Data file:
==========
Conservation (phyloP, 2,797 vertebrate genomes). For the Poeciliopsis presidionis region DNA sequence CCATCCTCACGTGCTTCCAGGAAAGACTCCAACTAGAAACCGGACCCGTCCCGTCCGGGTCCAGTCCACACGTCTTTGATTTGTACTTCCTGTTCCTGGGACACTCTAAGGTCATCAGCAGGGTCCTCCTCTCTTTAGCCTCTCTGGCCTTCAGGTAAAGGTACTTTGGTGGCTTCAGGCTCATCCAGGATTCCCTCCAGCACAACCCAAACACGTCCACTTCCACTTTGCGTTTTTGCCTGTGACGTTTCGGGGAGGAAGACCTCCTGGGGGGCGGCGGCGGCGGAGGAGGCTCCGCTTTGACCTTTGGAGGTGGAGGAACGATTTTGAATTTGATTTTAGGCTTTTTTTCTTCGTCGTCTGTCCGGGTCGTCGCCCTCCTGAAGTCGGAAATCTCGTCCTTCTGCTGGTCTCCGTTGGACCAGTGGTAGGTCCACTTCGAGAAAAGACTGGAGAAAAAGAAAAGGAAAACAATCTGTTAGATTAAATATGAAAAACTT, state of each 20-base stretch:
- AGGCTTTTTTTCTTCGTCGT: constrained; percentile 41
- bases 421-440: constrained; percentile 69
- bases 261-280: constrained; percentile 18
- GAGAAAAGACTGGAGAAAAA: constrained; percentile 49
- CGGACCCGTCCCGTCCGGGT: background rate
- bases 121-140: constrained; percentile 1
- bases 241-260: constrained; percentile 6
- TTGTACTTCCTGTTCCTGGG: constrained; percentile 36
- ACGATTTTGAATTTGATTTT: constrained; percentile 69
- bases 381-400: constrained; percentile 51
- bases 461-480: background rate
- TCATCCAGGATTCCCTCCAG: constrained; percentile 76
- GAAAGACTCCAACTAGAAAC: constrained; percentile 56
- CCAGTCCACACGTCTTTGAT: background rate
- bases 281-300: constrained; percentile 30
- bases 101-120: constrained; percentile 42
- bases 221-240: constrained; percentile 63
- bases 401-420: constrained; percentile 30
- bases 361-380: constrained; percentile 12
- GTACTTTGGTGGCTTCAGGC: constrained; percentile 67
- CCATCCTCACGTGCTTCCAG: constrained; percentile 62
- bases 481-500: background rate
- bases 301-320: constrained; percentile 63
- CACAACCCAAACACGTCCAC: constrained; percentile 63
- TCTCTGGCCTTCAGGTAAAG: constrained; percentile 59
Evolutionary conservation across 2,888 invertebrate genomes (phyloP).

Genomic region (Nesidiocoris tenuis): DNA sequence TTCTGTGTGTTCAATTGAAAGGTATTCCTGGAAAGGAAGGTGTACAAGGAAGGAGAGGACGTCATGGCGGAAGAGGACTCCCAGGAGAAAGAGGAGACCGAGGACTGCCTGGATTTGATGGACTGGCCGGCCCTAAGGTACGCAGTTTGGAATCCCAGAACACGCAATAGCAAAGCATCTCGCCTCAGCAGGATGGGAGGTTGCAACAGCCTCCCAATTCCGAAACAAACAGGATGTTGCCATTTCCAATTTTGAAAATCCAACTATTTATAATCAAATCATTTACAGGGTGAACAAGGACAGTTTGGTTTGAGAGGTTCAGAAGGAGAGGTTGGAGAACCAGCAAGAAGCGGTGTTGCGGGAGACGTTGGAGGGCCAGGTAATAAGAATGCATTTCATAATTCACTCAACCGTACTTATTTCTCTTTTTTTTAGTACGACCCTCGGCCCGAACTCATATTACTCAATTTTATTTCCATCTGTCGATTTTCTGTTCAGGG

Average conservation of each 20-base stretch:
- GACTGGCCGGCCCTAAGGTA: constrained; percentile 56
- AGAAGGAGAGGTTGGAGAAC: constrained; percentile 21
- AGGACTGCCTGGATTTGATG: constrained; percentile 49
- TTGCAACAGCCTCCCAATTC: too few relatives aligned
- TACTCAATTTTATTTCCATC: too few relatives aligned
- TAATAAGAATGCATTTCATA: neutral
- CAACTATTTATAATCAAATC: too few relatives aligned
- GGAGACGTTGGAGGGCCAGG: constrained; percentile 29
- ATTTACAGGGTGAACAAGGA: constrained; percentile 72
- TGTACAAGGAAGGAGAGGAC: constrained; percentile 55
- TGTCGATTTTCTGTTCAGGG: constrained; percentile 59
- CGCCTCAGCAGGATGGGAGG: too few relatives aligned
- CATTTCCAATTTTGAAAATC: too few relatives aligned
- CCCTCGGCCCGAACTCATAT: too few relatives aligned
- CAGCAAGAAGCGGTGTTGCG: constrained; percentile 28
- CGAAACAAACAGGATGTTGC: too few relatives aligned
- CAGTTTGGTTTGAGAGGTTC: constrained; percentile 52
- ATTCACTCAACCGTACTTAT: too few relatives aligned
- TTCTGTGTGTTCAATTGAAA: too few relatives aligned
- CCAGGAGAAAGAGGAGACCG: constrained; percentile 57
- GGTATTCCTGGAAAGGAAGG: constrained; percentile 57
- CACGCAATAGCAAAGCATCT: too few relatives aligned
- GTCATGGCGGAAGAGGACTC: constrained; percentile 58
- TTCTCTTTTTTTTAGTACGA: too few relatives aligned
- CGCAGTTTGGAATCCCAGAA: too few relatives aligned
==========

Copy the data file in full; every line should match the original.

Conservation (phyloP, 2,797 vertebrate genomes). For the Poeciliopsis presidionis region DNA sequence CCATCCTCACGTGCTTCCAGGAAAGACTCCAACTAGAAACCGGACCCGTCCCGTCCGGGTCCAGTCCACACGTCTTTGATTTGTACTTCCTGTTCCTGGGACACTCTAAGGTCATCAGCAGGGTCCTCCTCTCTTTAGCCTCTCTGGCCTTCAGGTAAAGGTACTTTGGTGGCTTCAGGCTCATCCAGGATTCCCTCCAGCACAACCCAAACACGTCCACTTCCACTTTGCGTTTTTGCCTGTGACGTTTCGGGGAGGAAGACCTCCTGGGGGGCGGCGGCGGCGGAGGAGGCTCCGCTTTGACCTTTGGAGGTGGAGGAACGATTTTGAATTTGATTTTAGGCTTTTTTTCTTCGTCGTCTGTCCGGGTCGTCGCCCTCCTGAAGTCGGAAATCTCGTCCTTCTGCTGGTCTCCGTTGGACCAGTGGTAGGTCCACTTCGAGAAAAGACTGGAGAAAAAGAAAAGGAAAACAATCTGTTAGATTAAATATGAAAAACTT, state of each 20-base stretch:
- AGGCTTTTTTTCTTCGTCGT: constrained; percentile 41
- bases 421-440: constrained; percentile 69
- bases 261-280: constrained; percentile 18
- GAGAAAAGACTGGAGAAAAA: constrained; percentile 49
- CGGACCCGTCCCGTCCGGGT: background rate
- bases 121-140: constrained; percentile 1
- bases 241-260: constrained; percentile 6
- TTGTACTTCCTGTTCCTGGG: constrained; percentile 36
- ACGATTTTGAATTTGATTTT: constrained; percentile 69
- bases 381-400: constrained; percentile 51
- bases 461-480: background rate
- TCATCCAGGATTCCCTCCAG: constrained; percentile 76
- GAAAGACTCCAACTAGAAAC: constrained; percentile 56
- CCAGTCCACACGTCTTTGAT: background rate
- bases 281-300: constrained; percentile 30
- bases 101-120: constrained; percentile 42
- bases 221-240: constrained; percentile 63
- bases 401-420: constrained; percentile 30
- bases 361-380: constrained; percentile 12
- GTACTTTGGTGGCTTCAGGC: constrained; percentile 67
- CCATCCTCACGTGCTTCCAG: constrained; percentile 62
- bases 481-500: background rate
- bases 301-320: constrained; percentile 63
- CACAACCCAAACACGTCCAC: constrained; percentile 63
- TCTCTGGCCTTCAGGTAAAG: constrained; percentile 59
Evolutionary conservation across 2,888 invertebrate genomes (phyloP).

Genomic region (Nesidiocoris tenuis): DNA sequence TTCTGTGTGTTCAATTGAAAGGTATTCCTGGAAAGGAAGGTGTACAAGGAAGGAGAGGACGTCATGGCGGAAGAGGACTCCCAGGAGAAAGAGGAGACCGAGGACTGCCTGGATTTGATGGACTGGCCGGCCCTAAGGTACGCAGTTTGGAATCCCAGAACACGCAATAGCAAAGCATCTCGCCTCAGCAGGATGGGAGGTTGCAACAGCCTCCCAATTCCGAAACAAACAGGATGTTGCCATTTCCAATTTTGAAAATCCAACTATTTATAATCAAATCATTTACAGGGTGAACAAGGACAGTTTGGTTTGAGAGGTTCAGAAGGAGAGGTTGGAGAACCAGCAAGAAGCGGTGTTGCGGGAGACGTTGGAGGGCCAGGTAATAAGAATGCATTTCATAATTCACTCAACCGTACTTATTTCTCTTTTTTTTAGTACGACCCTCGGCCCGAACTCATATTACTCAATTTTATTTCCATCTGTCGATTTTCTGTTCAGGG

Average conservation of each 20-base stretch:
- GACTGGCCGGCCCTAAGGTA: constrained; percentile 56
- AGAAGGAGAGGTTGGAGAAC: constrained; percentile 21
- AGGACTGCCTGGATTTGATG: constrained; percentile 49
- TTGCAACAGCCTCCCAATTC: too few relatives aligned
- TACTCAATTTTATTTCCATC: too few relatives aligned
- TAATAAGAATGCATTTCATA: neutral
- CAACTATTTATAATCAAATC: too few relatives aligned
- GGAGACGTTGGAGGGCCAGG: constrained; percentile 29
- ATTTACAGGGTGAACAAGGA: constrained; percentile 72
- TGTACAAGGAAGGAGAGGAC: constrained; percentile 55
- TGTCGATTTTCTGTTCAGGG: constrained; percentile 59
- CGCCTCAGCAGGATGGGAGG: too few relatives aligned
- CATTTCCAATTTTGAAAATC: too few relatives aligned
- CCCTCGGCCCGAACTCATAT: too few relatives aligned
- CAGCAAGAAGCGGTGTTGCG: constrained; percentile 28
- CGAAACAAACAGGATGTTGC: too few relatives aligned
- CAGTTTGGTTTGAGAGGTTC: constrained; percentile 52
- ATTCACTCAACCGTACTTAT: too few relatives aligned
- TTCTGTGTGTTCAATTGAAA: too few relatives aligned
- CCAGGAGAAAGAGGAGACCG: constrained; percentile 57
- GGTATTCCTGGAAAGGAAGG: constrained; percentile 57
- CACGCAATAGCAAAGCATCT: too few relatives aligned
- GTCATGGCGGAAGAGGACTC: constrained; percentile 58
- TTCTCTTTTTTTTAGTACGA: too few relatives aligned
- CGCAGTTTGGAATCCCAGAA: too few relatives aligned